Many LLC owners skip this section, but it’s an important one that you should include. The reason this section of the Operating Agreement is so important is if there is a disagreement between your LLC members that results in an LLC member (or several) leaving, there will be a plan.
Clear, concise, and logical instructions are priceless during times of emotional turmoil and heated tempers.
Your LLC Operating Agreement will be a crucial formation document that you will refer to often during the inception of your business’s establishment. It explains each LLC member’s roles and jobs, which tasks each department is in charge of, a clear explanation of the financial compensation of each LLC member, and how your business in Idaho should run.
As I’ve stated, you’re not required by the Idaho Secretary of State to create an Operating Agreement for your Idaho LLC, but if you do create an Operating Agreement it should include the sections I’ve mentioned here. I’ll explain why.
Your Idaho LLC has to run according to the instructions created in its Operating Agreement, so if the Operating Agreement gets screwed up it could be bad for your Idaho business. It’s not uncommon for business owners to either neglect or forget to leave room in their Operating Agreements for things such as change, innovation, or business growth.
But if you draft the Operating Agreement for your business the right way, you can watch as your business flourishes without being held back by poorly written instructions. Poorlywritten Operating Agreements can stunt business growth.
If you’ve never written an Operating Agreement before or you’re inexperienced with LLC Operating Agreements and you’re concerned about getting the agreement for your business in Idaho right (which you should be), you have a few options available to you.
The first option you have is a free template for LLC Operating Agreements on Northwest Registered Agent’s website. If you’d like assistance and guidance to get the wording right and ensure that your Operating Agreement is legally sound, then you should check into some online legal services. There are also many Idaho state LLC formation services that will create an Operating Agreement for your Idaho LLC on your behalf as part of their services.
Step 2. Apply For An Employer Identification Number
If your LLC plans to hire employees, collects sales tax, or has more than one member, then you’ll need to obtain an Employer Identification Number (EIN) from the IRS.
An Employer Identification Number (EIN) is a number used to identify your business for tax purposes, similar to a social security number. Like a social security number, EINs are unique and are also necessary for certain permits and licenses your business may require.
You can obtain an EIN from the Internal Revenue Service (IRS). You can obtain an EIN from the IRS via their website linked here.
Step 3. Open A Business Bank Account
One step often overlooked by many first-time business owners is opening an LLC bank account. Many first-time business owners believe that it’s easier to use their personal bank account as their business bank account and it’s easy to see why many believe this.
On the surface it does appear simpler to have one account instead of multiple, but this is not the case when it comes to LLCs.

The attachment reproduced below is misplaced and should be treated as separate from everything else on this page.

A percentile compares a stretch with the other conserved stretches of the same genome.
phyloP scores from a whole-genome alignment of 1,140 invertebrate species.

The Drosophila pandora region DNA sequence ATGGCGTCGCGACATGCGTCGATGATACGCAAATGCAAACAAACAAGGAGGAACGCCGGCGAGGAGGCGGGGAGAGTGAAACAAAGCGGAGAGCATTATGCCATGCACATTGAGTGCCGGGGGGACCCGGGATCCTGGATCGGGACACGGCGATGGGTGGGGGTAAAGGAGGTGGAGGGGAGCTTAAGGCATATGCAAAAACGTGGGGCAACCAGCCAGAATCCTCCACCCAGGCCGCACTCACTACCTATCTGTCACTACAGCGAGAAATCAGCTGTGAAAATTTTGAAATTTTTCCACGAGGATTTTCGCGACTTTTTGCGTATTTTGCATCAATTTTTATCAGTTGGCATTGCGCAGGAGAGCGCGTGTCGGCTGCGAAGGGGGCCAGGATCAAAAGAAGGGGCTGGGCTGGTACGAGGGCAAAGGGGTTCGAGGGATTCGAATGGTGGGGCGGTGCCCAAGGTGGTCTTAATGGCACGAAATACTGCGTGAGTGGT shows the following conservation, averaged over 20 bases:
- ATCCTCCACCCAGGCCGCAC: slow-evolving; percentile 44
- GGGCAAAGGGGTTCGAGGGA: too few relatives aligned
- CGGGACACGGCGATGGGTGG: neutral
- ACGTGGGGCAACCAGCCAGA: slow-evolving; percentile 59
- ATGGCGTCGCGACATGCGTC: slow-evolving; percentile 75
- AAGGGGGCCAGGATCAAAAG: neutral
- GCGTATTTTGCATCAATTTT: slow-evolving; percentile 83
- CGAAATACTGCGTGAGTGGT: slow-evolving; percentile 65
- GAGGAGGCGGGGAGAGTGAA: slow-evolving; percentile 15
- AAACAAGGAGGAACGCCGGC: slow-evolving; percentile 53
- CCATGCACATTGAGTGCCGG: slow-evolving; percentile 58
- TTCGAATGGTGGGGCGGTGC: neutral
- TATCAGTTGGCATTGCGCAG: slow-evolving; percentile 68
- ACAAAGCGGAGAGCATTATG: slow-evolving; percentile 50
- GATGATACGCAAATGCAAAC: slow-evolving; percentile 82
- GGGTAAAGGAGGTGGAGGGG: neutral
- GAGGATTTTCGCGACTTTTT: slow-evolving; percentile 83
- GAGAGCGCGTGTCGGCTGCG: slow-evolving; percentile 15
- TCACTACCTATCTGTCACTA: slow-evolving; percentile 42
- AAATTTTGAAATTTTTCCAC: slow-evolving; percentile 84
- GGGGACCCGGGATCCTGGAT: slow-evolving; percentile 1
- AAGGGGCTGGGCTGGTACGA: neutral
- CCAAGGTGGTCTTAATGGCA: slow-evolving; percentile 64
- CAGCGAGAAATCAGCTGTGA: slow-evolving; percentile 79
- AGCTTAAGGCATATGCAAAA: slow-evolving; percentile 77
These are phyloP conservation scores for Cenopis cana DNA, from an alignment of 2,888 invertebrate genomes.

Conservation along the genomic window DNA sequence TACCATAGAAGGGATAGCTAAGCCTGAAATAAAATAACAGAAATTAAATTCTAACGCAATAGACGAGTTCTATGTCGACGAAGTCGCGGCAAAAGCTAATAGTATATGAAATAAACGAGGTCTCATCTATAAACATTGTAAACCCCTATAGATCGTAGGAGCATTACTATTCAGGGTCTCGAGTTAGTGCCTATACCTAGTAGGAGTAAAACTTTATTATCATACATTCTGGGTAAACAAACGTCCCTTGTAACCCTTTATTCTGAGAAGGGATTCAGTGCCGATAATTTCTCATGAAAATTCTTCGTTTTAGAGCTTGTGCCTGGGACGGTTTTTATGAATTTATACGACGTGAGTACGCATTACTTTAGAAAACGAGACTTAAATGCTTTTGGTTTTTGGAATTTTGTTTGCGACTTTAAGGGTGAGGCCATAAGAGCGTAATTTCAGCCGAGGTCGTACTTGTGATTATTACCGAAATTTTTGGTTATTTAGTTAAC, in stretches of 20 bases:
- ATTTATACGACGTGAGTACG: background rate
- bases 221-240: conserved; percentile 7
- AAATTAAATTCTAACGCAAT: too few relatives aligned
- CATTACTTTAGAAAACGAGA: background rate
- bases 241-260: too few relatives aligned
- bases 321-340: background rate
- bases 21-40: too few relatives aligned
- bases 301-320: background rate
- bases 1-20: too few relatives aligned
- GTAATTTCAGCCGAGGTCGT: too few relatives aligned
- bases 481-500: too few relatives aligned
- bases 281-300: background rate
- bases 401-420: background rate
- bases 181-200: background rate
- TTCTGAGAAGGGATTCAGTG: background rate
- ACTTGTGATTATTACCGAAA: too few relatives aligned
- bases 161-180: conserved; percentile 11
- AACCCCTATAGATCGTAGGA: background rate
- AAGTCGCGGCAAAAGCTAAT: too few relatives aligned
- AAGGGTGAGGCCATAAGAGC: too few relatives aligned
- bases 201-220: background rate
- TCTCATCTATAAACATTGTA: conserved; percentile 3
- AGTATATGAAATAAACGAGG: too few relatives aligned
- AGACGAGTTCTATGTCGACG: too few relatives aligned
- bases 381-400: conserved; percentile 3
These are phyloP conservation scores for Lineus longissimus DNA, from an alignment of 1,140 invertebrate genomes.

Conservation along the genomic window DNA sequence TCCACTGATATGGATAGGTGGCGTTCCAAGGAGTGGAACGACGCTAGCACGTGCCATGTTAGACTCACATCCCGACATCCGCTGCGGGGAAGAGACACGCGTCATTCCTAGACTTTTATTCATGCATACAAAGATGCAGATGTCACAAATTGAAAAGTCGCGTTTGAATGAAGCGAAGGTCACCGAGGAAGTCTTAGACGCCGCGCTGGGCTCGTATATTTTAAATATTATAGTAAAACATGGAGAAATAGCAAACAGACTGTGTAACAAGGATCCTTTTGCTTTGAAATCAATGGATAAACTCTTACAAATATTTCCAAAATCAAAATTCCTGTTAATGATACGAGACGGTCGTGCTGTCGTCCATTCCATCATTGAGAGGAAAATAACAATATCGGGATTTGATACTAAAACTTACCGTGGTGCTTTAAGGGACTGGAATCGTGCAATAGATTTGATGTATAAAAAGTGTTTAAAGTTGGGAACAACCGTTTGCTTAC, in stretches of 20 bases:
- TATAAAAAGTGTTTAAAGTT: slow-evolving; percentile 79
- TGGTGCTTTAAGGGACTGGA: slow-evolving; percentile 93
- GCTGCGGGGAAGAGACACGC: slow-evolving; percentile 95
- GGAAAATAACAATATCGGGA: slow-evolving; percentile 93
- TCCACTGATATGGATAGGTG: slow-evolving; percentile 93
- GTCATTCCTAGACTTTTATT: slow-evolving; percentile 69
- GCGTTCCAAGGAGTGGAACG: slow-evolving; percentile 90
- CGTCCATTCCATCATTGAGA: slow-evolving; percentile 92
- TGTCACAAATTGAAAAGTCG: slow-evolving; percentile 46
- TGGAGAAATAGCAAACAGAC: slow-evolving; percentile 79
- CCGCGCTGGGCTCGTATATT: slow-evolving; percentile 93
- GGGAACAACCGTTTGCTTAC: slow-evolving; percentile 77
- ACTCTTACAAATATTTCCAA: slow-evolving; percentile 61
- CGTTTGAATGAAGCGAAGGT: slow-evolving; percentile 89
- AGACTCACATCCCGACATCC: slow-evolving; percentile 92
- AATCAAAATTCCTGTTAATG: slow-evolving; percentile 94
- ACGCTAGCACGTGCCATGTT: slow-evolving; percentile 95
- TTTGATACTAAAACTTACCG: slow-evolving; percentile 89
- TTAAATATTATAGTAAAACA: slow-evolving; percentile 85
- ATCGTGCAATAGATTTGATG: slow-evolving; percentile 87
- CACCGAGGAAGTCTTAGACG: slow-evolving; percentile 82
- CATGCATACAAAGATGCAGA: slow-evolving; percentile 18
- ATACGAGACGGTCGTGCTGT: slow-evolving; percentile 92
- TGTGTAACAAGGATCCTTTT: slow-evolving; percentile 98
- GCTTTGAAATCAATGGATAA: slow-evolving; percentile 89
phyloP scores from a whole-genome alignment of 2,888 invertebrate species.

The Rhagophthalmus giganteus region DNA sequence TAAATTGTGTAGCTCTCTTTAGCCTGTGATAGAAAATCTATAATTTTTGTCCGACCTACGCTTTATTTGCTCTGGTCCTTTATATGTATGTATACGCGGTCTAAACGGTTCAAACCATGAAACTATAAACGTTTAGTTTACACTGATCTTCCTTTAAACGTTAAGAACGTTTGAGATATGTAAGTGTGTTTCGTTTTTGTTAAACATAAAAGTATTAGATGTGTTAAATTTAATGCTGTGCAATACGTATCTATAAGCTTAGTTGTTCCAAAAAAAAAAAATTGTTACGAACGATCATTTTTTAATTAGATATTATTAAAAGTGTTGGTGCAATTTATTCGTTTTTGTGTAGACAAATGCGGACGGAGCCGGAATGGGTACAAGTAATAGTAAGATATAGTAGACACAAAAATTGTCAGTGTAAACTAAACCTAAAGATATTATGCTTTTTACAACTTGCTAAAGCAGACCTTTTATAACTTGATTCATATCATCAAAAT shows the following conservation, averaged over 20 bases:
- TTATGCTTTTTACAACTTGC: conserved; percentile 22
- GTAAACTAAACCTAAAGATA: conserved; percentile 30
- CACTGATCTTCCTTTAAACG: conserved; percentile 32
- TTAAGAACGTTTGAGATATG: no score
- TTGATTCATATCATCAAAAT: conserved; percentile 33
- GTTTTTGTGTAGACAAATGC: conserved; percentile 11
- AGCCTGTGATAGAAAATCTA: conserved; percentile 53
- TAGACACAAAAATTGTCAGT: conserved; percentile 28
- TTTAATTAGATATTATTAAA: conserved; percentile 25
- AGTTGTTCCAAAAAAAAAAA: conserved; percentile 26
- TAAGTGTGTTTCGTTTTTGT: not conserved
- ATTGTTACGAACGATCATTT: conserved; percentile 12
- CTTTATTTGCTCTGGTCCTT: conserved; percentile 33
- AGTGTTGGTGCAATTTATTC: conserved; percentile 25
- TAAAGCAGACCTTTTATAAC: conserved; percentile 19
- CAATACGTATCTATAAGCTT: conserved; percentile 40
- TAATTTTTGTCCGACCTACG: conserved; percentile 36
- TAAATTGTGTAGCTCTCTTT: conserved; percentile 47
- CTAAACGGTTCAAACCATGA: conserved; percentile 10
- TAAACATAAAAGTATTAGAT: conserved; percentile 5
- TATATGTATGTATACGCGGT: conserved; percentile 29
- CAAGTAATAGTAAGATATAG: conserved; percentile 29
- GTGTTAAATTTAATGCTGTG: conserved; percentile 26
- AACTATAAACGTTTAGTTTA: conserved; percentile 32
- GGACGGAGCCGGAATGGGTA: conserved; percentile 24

One reason you need to open a separate LLC bank account instead of using your own personal account is that it’s easier to collect information on your business transactions for tax purposes if they are processed through a dedicated account. Unless you plan on personally tracking each transaction with a detailed business ledger or spreadsheet, it can be difficult to determine which transactions were for your business when it comes time to file state tax and federal tax paperwork.
Another reason to open a business bank account is that you risk the limited liability and asset protection your LLC formation grants by using your personal bank account for your business finances. Should your LLC become involved in legal trouble or a lawsuit, this can leave your personal finances vulnerable.
Thankfully, it isn’t difficult to open a dedicated business bank account. All you’ll need is a bank kit, which consists of copies of many of the documents you’ve already filed, such as your LLC Certificate of Organization, EIN, and Operating Agreement. Many LLC formation services in Idaho will assemble a bank kit for your LLC as part of their services.
Choosing to start an Idaho LLC is a momentous occasion, and it’s sure to be a business move that you’ll remember the rest of your life, so congratulations!
If you’ve made the decision not to use an LLC formation service (which can cost as little as ($0 plus the state filing fee) to help form your LLC, here are the steps you’ll need to follow to form your Idaho LLC:
- Obtain the Certificate of Organization form
- Name your LLC
- Choose your Registered Agent
- Choose your LLC address
- Sign and file your Certificate of Organization
It can seem pretty overwhelming to form an Idaho LLC due to all the red tape, forms, and applications you’ll have to file, as well as every filing fee you’ll need to pay. But if you complete the process on your own without the use of an LLC formation service, there’s nothing that compares to the rush of accomplishment you’ll feel from knowing that you did it all yourself.
Congratulations again on making the decision to form an Idaho LLC, and good luck on your business journey!